Britain is to resume the sales of arms to Saudi Arabia that could be used in the Yemeni conflict just over a year after the court of appeal ruled them unlawful because ministers had not properly assessed the risk to civilian casualties.
In a written statement, the trade secretary, Liz Truss, said sales would restart after an official review concluded there had been only “isolated incidents” of airstrikes in Yemen that breached humanitarian law.
Truss said the undertaking given by the government after the court defeat last June “falls away”. The government had undertaken not to grant any new licences to export arms or military equipment to Saudi Arabia for possible use in Yemen.
As a result, Truss said, “the government will now begin the process of clearing the backlog of licence applications for Saudi Arabia and its coalition partners that has built up since 20 June last year”.
Arms trade campaigners said the decision was “disgraceful and morally bankrupt” and they were considering a legal challenge.
Andrew Smith, of Campaign Against Arms Trade, said: “The Saudi-led bombardment of Yemen has created the world’s worst humanitarian crisis, and the government itself admits that UK-made arms have played a central role on the bombing. We will be exploring all options available to challenge it.”
Britain is a major supplier of arms to Saudi Arabia. The leading arms maker, BAE Systems, sold £15bn-worth of arms to the Gulf kingdom over the last five years, principally supplying and maintaining Tornado and Typhoon aircraft used in bombing missions.
Thousands of civilians have been killed since the civil war in Yemen began in March 2015 with indiscriminate bombing by a Saudi-led coalition that is supplied by western arms makers. The kingdom’s air force is accused of being responsible for many of the 12,600 deaths in targeted attacks.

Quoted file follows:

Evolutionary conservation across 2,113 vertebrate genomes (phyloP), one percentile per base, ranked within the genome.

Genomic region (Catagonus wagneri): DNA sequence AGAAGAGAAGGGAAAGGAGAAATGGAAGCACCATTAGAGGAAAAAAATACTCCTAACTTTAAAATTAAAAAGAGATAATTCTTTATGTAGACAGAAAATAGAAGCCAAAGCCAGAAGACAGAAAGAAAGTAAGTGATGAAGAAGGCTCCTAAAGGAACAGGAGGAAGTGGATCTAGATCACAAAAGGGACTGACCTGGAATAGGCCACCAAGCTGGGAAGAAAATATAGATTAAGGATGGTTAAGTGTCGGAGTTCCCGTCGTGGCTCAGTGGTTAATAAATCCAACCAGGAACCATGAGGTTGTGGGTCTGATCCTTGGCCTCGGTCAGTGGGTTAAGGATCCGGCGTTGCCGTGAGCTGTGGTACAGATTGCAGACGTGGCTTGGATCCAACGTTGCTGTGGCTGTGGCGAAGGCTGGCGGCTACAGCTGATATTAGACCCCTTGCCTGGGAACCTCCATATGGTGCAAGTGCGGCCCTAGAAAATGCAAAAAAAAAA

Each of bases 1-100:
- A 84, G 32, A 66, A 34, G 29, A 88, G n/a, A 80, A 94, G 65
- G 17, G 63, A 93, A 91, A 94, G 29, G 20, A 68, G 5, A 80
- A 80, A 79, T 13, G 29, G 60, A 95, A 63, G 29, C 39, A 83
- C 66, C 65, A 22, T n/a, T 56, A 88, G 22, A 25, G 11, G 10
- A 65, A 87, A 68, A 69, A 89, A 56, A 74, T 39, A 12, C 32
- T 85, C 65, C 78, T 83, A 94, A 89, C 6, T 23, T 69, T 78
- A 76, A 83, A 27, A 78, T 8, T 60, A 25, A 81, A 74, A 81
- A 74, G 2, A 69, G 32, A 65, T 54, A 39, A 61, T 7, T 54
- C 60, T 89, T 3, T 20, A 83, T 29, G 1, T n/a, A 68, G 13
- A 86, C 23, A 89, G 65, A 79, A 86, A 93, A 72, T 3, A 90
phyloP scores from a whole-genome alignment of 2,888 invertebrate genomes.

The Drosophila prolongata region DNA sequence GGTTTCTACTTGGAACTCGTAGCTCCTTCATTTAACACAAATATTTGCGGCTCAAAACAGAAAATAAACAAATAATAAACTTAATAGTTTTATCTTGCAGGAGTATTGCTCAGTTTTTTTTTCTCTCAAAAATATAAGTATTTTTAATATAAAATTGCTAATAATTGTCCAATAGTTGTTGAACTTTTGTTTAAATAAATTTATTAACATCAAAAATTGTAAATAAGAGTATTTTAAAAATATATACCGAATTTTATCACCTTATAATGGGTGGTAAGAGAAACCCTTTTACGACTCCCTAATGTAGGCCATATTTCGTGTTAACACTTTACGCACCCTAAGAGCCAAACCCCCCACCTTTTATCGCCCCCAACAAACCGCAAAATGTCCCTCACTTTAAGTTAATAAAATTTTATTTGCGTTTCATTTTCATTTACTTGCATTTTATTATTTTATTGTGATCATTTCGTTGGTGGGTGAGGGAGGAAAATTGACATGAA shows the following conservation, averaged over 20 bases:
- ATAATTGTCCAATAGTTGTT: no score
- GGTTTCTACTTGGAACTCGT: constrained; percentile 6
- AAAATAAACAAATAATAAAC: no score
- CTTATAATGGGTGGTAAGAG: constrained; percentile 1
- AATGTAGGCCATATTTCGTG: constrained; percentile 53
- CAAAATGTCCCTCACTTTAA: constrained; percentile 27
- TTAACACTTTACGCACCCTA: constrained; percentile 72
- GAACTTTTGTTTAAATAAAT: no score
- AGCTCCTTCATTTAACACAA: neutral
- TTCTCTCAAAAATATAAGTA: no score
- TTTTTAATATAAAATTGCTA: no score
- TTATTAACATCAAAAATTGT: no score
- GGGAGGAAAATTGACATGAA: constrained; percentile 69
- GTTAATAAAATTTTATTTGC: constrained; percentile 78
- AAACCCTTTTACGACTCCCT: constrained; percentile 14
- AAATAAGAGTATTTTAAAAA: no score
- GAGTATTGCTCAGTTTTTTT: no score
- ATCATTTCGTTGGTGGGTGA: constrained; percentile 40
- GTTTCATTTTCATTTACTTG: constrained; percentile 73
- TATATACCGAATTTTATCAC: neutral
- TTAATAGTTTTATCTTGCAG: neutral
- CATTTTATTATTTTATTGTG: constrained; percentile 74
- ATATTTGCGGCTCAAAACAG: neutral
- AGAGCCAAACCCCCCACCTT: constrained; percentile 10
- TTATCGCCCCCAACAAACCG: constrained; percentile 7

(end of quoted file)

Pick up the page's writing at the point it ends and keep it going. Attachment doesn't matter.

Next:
Saudi involvement in Yemen’s civil war has dropped dramatically in recent months, as Riyadh seeks to withdraw from a war that has earned it international criticism. But the country remains engaged in the conflict along with its coalition partners, despite the coronavirus pandemic, at a reduced level.
The UK review sought to examine historical examples of airstrikes from Saudi Arabia using British-licensed equipment that may have breached humanitarian law, and in particular whether there were trends in incidents where there were civilian casualties.
“This analysis has not revealed any such patterns, trends or systemic weaknesses,” Truss told MPs in the statement. “The conclusion is that these are isolated incidents,” which the minister said justified restarting exports.
A succession of leading ministers, including Boris Johnson when he was foreign secretary, have been criticised for signing off export licences to Saudi Arabia for hardware that could be used in Yemen at a time when civilians were being killed in bombing.
Because the court of appeal held that the government’s review processes of Saudi airstrikes were insufficient, it was always theoretically possible that ministers would seek to resume sales if they could claim the practice had been tightened up.
As a result, Truss said the Department for International Trade would no longer appeal to the supreme court against last year’s ruling “in light of the revised methodology which I have just described”.
The decision came a day after the UK announced sanctions against human rights abusers, including 20 Saudi nationals involved with the murder of Jamal Khashoggi – one of them a close aide to the Saudi crown prince, Mohammed bin Salman.